I Took Five Years Worth Of Spare Car Parts To The Scrapyard. Here's How Much Money I Made

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Art: Jason Torchinsky
Photo: David Tracy

What happens when you take a car-obsessed single dude, put him on a spacious plot of land in the heart of American car culture, give him a job that promotes automotive tomfoolery and surround him with friends who love to wrench? He amasses far too many car parts (and also, the city reprimands him for owning too many vehicles.) I just took most of those spare metal car parts to the scrapper; here’s how much money I made.

This is a pretty random blog, I have to admit. But just look at these photos of my $500 1991 Jeep Comanche loaded to the brim with metal. In the bed, there’s a Chrysler 8.25 rear axle from a Jeep Cherokee that was used as parts for my first off-road build at Jalopnik back in 2015-2016: Project Swiss Cheese. Then there’s the motorcycle engine from my very first wrenching story at Jalopnik — the 2015 tale about my $300 Suzuki GS550 motorcycle. You’ll also see the 4.0-liter engine that I hydrolocked just a few months after I started writing here.

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There are a couple of radiators — one from my Jeep J10, and one replacement that I accidentally ran over after I bought it from a chicken and bumble bee-infested junkyard in North Carolina that I visited as part of a Toyota Camry review. There’s also a Dana 30 front axle from the totaled (but beautiful) 1991 Jeep Cherokee five-speed that I went through hell to buy from a used car dealer in Indianapolis.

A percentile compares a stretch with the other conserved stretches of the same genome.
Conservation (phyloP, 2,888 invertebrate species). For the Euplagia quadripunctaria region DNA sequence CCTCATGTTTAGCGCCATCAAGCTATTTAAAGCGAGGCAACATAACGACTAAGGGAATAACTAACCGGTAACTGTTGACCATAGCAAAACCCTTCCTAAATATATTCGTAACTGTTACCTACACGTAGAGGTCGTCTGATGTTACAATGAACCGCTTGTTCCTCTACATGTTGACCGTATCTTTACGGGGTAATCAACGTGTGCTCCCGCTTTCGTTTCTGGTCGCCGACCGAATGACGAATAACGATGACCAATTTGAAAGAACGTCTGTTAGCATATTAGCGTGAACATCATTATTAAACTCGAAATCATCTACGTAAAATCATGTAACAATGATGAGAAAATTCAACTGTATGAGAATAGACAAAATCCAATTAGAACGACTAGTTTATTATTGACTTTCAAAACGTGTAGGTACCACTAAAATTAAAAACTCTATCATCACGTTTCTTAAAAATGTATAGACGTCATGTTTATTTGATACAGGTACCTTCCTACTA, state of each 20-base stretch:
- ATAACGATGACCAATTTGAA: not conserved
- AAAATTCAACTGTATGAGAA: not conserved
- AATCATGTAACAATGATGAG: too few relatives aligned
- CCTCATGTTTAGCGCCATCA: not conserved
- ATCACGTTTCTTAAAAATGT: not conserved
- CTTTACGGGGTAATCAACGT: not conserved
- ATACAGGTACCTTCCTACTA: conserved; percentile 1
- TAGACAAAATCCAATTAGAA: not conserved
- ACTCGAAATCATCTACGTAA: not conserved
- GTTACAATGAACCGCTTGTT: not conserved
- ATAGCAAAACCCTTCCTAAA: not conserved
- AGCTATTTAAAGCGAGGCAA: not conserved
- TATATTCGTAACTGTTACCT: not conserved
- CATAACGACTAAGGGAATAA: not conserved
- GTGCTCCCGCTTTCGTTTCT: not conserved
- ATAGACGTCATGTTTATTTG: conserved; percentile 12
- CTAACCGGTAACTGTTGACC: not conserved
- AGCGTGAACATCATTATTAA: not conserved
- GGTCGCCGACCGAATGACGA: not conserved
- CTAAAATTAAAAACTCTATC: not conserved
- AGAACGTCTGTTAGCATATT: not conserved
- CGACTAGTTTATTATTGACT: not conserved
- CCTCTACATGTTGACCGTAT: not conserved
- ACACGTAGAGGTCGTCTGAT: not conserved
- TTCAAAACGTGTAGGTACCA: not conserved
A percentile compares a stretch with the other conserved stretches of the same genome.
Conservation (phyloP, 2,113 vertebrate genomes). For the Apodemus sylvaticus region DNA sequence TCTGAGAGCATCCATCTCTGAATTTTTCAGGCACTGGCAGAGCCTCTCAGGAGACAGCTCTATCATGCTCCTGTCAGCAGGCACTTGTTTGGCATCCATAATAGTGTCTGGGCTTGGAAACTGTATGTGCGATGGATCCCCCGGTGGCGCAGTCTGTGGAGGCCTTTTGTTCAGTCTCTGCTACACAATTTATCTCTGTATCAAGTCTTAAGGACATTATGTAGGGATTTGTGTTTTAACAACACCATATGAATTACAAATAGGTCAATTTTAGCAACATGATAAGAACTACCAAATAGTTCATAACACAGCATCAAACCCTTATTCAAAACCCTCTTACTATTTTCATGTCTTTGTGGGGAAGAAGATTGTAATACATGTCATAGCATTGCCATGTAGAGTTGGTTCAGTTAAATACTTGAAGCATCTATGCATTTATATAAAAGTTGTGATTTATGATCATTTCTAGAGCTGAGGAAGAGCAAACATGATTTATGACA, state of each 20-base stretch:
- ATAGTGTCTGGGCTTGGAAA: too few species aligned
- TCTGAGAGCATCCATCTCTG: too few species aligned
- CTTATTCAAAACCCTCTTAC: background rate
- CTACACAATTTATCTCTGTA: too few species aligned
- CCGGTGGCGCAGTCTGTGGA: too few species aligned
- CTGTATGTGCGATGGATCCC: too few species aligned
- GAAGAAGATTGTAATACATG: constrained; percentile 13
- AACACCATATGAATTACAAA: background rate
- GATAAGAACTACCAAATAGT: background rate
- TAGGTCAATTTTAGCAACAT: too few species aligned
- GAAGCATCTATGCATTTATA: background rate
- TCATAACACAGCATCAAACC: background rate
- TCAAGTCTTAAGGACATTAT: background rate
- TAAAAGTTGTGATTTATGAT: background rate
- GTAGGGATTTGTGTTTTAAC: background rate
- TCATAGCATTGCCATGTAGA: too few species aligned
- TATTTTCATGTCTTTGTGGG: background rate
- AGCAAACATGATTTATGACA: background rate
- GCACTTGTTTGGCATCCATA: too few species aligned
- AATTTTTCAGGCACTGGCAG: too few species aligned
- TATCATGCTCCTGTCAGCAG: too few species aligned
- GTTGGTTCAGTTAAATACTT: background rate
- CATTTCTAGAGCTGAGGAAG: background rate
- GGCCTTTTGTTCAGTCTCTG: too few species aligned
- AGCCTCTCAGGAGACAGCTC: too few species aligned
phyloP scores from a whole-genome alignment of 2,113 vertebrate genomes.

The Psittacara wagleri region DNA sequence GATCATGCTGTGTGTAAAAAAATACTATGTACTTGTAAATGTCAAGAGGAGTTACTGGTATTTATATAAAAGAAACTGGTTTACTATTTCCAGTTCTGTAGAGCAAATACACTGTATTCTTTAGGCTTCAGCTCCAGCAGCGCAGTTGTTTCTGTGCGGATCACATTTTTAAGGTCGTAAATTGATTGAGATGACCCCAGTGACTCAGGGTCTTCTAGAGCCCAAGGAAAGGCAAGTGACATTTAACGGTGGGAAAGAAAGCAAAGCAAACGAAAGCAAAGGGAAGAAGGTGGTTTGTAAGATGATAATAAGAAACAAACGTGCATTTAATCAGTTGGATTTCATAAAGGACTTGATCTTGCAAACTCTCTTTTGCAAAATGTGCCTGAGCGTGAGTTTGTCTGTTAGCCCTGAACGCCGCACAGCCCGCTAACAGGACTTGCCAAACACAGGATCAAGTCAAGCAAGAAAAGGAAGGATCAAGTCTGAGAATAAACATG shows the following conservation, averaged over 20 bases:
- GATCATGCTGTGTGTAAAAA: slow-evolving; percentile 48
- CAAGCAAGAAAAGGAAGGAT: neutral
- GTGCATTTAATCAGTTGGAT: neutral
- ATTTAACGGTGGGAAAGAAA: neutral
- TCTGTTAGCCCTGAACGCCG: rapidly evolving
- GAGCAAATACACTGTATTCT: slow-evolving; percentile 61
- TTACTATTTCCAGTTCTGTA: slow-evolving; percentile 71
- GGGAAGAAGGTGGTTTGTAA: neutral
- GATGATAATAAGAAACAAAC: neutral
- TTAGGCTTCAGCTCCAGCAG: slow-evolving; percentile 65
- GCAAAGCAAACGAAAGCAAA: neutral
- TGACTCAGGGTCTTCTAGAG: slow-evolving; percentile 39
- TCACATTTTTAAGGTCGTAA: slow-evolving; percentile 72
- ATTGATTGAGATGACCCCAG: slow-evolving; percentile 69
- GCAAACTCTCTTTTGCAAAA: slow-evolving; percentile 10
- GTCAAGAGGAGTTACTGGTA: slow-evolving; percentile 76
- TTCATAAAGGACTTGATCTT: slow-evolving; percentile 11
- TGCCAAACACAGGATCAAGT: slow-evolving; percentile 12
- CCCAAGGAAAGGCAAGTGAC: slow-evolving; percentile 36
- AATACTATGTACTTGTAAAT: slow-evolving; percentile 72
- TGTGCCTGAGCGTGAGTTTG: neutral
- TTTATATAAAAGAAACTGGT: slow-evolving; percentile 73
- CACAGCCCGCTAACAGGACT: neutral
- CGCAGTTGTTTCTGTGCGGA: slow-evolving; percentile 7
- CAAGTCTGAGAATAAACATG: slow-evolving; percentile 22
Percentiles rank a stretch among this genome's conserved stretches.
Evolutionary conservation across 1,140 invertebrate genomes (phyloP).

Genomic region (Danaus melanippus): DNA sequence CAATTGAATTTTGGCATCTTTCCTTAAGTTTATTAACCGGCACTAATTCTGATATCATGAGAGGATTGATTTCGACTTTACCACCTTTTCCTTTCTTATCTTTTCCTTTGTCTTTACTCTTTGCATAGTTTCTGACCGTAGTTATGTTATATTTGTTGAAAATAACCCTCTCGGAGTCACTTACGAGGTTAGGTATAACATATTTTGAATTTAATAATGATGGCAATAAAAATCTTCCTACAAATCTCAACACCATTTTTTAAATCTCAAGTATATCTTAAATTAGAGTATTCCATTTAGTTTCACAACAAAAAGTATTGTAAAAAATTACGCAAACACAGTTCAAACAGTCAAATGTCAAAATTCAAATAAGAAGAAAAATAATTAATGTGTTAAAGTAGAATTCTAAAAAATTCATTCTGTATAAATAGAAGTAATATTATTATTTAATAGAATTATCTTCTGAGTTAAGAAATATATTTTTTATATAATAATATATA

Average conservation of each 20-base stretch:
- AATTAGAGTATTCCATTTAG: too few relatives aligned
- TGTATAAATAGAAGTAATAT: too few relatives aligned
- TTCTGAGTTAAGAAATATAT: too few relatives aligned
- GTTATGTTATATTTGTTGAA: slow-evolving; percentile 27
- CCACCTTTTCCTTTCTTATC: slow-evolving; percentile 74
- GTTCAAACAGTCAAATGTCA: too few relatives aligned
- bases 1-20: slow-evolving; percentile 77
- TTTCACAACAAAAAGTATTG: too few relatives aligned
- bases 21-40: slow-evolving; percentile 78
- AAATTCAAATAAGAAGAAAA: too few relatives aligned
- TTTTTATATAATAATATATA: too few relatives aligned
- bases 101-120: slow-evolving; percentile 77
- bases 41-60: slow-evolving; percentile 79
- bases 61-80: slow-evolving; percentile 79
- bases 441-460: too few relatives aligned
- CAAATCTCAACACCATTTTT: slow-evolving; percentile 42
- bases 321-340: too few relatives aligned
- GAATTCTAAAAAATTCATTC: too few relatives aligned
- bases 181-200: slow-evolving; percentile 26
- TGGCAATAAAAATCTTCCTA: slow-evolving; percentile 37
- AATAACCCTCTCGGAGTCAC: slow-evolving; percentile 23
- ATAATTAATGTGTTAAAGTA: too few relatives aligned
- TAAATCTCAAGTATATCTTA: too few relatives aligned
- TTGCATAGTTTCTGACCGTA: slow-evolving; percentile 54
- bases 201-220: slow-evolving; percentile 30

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Photo: David Tracy

There’s a cylinder head from my 1976 Jeep DJ-5D postal Jeep, Project POStal; a turbocharger from the David Dissects YouTube series; an auxiliary heater from Project Slow Devil (my 1948 Willys CJ-2A off-road project), an ignition coil cover from the $1 Oldsmobile, a bunch of starter motors including one from my 1979 Jeep Cherokee Golden Eagle, and even some Jeep Cherokee parts that a random reader just dumped on my driveway one day.

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There’s lots of Jalopnik history shown in the bed of that Comanche; five years’ worth of endless wrenching means five years’ worth of junkyard trips and Craigslist searches for replacement parts. And while some of those parts would be nice to keep — that is the original motor from my very first car, my 1992 Jeep Cherokee — it’s all just clutter, and it’s gotta go. So I headed to my local metal yard.

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The first thing I did was drive onto the scale you see above. The total vehicle weight showed up on the screen mounted to the shed: 5,860 pounds. From there, an employee showed me to a giant mountain of scrap. I backed up to it, and the work began.

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My brother Tom and I — both wearing gloves of course — began chucking entire engine blocks, axles, wheels, cylinder heads, the hood of a Chevy Impala (which, last year, I had foolishly tried to use as a bonfire pit before realizing that there was clearly some kind of insulation between the panels that smells awful and is possibly toxic when burned) and all sorts of random things out of the bed of that truck.

Here was my view from the bed. Notice how there are a few heat exchangers leaning against the bedside and a number of aluminum parts sitting on the tailgate. Off to the side, I’ve stacked five starter motors and a few alternators. The aluminum and copper in these parts are worth quite a bit more than scrap, so I wasn’t going to chuck them into the steel heap:

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The scrap mountain, by the way, was in a state of constant maintenance while we added parts to it, with a huge claw picking up old washing machines and throwing them onto the top of the pile in an attempt to prevent the appliance-and-car-parts-filled mound from spreading.

I have to admit, it was a bit concerning having that claw overhead. All it had to do is lose grip of a small piece of steel, and that could have been the way I exit this world; covered in oil, bloodied and bruised by a rusty bit of angle iron, laying in the mud at a scrapyard. It wouldn’t have been flattering.